As a musical genre, dubstep is pretty hit or miss with folks. I’m not the biggest fan in the world, but I do love bullethells and shmups. What happens when you combine the intensity of those genres with the chaos of wubbeth? DubWars, that’s what.
Developer MURA Interactive injected their love of dubstep in to a hectic twin-stick bullethell shooter, where your weapons change with the beat of the music. There’s no triggers or special weapons, just rapidly changing weapons that automatically fire off along with the wub wub.
This provides an interesting concept in a number of ways. For starters, mastering the game requires lots and lots of repetition. Since you can’t really control your ship’s loadouts, you’ll need to memorize when your weapons change during each track. The opening track, Omnivore’s Urban Metaphor, even has bursts of silence–and no wub wub means no doof doof. Celldweller’s Tough Guy is quite the opposite though, sending out swarms of baddies and extremely frequent beat changes for a more hectic experience. The fourth track, Leviathan, actually tosses in larger boss creatures and a lot of vertical combat, so remembering when your massive lasers are about to shoot up or down is really the only way to survive the bigger swarms.
In the few hours I spent with DubWars, I really, really enjoyed its concept. As a fan of both Celldweller and Varien, I even found myself enjoying most of the 5-song track list; and this is coming from someone who isn’t really in to dubstep.
Since DubWars is currently in its early access stage on both Steam and OUYA, there’s definitely a few things I’d like to see while it’s under construction. Mainly, I’d like to have something to do besides replay the same 5 stages over and over again. I don’t really need a story to get engrossed in a shmup, but I wish there was some sort of Endless Mode that looped each track at random, or an option to play a track on a different stage. As it stands right now on OUYA, your only option is choosing between easy and medium difficulties and going through the chosen stage. Talk about bare bones.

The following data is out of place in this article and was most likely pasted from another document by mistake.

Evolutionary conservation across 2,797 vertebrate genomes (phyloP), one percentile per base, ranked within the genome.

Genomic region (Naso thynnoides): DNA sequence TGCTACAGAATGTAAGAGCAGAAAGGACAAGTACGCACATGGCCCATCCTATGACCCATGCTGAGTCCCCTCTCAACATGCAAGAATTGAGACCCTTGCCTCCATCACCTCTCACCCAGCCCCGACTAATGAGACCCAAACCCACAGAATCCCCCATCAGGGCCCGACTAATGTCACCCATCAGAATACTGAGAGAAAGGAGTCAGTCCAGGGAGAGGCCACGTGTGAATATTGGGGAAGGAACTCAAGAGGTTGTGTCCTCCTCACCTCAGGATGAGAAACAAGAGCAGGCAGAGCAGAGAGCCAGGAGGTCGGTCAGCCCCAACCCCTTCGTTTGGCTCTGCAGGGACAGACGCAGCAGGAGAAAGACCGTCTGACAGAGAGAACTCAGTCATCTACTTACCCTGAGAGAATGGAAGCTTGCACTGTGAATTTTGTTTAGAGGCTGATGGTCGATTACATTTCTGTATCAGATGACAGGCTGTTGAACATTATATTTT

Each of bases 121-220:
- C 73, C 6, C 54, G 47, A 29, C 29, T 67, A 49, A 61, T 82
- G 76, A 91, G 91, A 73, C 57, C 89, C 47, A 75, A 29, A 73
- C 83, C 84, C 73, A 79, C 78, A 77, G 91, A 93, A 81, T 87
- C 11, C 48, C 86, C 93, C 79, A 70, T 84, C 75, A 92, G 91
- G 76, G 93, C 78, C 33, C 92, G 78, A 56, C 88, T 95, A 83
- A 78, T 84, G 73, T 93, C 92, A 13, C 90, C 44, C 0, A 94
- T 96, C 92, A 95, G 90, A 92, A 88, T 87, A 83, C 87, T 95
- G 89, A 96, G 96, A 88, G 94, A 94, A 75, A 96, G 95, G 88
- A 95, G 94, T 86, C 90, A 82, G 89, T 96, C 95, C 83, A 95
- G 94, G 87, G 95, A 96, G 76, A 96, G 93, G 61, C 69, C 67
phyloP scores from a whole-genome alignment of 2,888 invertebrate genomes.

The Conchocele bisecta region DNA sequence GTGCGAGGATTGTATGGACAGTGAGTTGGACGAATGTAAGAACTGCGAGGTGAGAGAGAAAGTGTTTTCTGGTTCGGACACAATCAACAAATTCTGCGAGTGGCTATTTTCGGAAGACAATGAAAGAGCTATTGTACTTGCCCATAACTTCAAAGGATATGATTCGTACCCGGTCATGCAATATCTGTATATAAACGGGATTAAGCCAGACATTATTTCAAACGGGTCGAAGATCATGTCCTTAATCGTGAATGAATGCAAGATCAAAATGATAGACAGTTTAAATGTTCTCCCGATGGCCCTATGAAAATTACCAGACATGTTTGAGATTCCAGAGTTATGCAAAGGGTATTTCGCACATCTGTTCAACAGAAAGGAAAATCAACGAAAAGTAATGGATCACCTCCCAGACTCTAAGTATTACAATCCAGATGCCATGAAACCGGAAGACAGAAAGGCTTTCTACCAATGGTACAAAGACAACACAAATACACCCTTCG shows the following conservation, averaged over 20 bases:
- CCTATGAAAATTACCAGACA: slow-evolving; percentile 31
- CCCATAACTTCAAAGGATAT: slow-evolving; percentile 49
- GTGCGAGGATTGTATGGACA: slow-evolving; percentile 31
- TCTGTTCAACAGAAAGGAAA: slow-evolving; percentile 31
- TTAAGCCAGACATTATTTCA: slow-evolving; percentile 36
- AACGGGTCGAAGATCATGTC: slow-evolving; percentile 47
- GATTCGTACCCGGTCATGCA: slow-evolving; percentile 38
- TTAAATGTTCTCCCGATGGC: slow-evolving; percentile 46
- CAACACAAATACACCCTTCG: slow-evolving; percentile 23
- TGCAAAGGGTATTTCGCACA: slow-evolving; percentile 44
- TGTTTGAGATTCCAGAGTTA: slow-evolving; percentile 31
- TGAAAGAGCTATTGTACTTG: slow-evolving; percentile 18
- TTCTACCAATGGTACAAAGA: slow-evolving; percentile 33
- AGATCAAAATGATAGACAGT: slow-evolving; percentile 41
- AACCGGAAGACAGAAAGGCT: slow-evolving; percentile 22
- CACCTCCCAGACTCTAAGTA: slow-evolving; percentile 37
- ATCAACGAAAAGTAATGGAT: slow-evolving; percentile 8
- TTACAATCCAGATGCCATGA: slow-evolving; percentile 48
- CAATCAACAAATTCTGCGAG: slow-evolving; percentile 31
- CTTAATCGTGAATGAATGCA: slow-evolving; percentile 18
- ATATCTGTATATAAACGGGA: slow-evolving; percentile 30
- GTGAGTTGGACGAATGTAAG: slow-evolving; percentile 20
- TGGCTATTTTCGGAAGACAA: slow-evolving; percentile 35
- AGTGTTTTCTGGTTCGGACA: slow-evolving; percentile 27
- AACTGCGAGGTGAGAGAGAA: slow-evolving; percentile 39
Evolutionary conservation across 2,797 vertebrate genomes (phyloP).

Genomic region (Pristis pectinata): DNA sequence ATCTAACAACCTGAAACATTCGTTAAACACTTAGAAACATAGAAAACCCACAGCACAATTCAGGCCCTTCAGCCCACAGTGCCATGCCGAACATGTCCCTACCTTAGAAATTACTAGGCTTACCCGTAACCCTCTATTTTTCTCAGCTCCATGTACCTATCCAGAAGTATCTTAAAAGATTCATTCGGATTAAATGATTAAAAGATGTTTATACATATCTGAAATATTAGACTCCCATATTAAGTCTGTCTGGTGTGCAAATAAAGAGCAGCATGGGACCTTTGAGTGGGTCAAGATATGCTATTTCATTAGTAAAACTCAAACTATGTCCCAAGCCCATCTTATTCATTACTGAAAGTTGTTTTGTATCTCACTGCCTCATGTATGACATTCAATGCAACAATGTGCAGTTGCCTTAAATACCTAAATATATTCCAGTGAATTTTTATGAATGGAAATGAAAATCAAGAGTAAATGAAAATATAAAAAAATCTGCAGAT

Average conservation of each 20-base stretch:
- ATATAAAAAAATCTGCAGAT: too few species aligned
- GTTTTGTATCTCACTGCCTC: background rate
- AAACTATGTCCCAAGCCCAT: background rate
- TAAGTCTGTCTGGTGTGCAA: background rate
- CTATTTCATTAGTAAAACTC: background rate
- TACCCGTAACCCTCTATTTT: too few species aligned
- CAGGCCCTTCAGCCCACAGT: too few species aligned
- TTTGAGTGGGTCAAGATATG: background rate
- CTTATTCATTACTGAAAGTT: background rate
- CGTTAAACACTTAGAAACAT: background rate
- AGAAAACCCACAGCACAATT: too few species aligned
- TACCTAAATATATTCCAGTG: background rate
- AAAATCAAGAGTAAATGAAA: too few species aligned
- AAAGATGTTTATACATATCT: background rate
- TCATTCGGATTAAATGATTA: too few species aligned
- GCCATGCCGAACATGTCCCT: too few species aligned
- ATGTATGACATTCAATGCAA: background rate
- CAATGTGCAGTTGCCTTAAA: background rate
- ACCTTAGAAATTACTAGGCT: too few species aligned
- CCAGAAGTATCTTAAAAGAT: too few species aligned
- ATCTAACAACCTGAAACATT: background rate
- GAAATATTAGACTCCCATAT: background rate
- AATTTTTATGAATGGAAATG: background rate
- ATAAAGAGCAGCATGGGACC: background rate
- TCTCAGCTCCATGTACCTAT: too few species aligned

I think MURA Interactive is definitely on the right track from a gameplay perspective, but hopefully they give the game a more attractive menu at some point. Right now it feels very homebrew, with nothing more than static images that represent each stage. I honestly didn’t even know which artists were behind each track without vising the official DubWars website.
Another issue I’m running in to right now on the OUYA is lag, especially during the newly released Varien track, Metalworks. It’s a brilliant stage with a lot of chaos and evasive requirements, but it suffers from so much slowdown that it feels almost unplayable at times. I’ve also had the game crash out to the OUYA menu while putting in my name for high scores, and if you’re a high score junky, it’s worth noting that your progress is erased completely after each update. There’s a reason for that, though. DubWars requires you to uninstall the game when an update becomes available, rather than just overwriting the previous version.
DubWars‘ beta is currently available on OUYA and through Steam’s Early Access program for $19.99, which is a bit more than I can recommend spending on the game in its current state. MURA Interactive promises at least 10 tracks, and right now there’s 5 solid levels to pick from, but without any additional modes of play, and a pretty archaic menu system, $19.99 is a pretty hefty asking price. If you’re still curious, check out the free demo on Steam (I’m not 100% sure if there’s a demo on OUYA, since I already have it installed).
That’s not to say the game isn’t fun. Quite the opposite actually. What’s available is extremely promising, and DubWars has been my go-to game on my OUYA (dethroning Duck Game) since I received an access code for it. I’ve enjoyed it immensely and will definitely be following along with all future updates because the gameplay foundation is great, and it’s a breath of fresh air in the bullethell/shmup genre. Unfortunately you’re just not getting a lot of bang for your buck right now.
Bradley Keene is the Executive Editor here at What’s Your Tag?, generally handling news, reviews, public relations, and our social media communications on Facebook and Twitter. He’s an aspiring video game journalist, Baltimore native, and an on again/off again WoW player that blasphemously favors consoles over PC. As a Marylander, he naturally puts Old Bay on everything and loves the Orioles. Contact him by e-mail at the address above, or follow him on Twitter.